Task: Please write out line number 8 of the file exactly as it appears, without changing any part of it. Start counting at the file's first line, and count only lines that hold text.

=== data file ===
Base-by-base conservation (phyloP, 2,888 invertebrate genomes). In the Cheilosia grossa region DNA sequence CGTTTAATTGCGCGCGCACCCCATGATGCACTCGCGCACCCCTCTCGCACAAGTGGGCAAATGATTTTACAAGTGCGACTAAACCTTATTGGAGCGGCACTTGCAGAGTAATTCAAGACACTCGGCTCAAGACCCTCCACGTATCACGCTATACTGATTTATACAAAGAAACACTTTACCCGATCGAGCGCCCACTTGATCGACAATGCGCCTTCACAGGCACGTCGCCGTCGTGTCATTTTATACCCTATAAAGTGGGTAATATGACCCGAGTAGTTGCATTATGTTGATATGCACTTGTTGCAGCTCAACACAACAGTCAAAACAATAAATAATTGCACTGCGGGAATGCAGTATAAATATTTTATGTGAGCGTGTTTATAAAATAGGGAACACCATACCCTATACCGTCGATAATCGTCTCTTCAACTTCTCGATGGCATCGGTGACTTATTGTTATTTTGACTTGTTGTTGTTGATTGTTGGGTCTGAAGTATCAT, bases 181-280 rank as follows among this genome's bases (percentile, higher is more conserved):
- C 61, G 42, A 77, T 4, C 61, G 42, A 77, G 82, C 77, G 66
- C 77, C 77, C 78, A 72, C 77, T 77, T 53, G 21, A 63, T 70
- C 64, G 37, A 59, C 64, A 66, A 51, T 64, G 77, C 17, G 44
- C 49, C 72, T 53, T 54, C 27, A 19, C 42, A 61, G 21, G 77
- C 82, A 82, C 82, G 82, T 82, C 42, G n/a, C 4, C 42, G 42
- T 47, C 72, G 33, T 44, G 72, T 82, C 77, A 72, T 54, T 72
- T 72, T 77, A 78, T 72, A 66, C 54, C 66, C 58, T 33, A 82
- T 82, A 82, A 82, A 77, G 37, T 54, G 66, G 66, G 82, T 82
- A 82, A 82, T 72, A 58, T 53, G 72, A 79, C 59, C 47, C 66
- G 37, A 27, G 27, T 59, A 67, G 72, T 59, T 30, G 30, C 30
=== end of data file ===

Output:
- T 72, T 77, A 78, T 72, A 66, C 54, C 66, C 58, T 33, A 82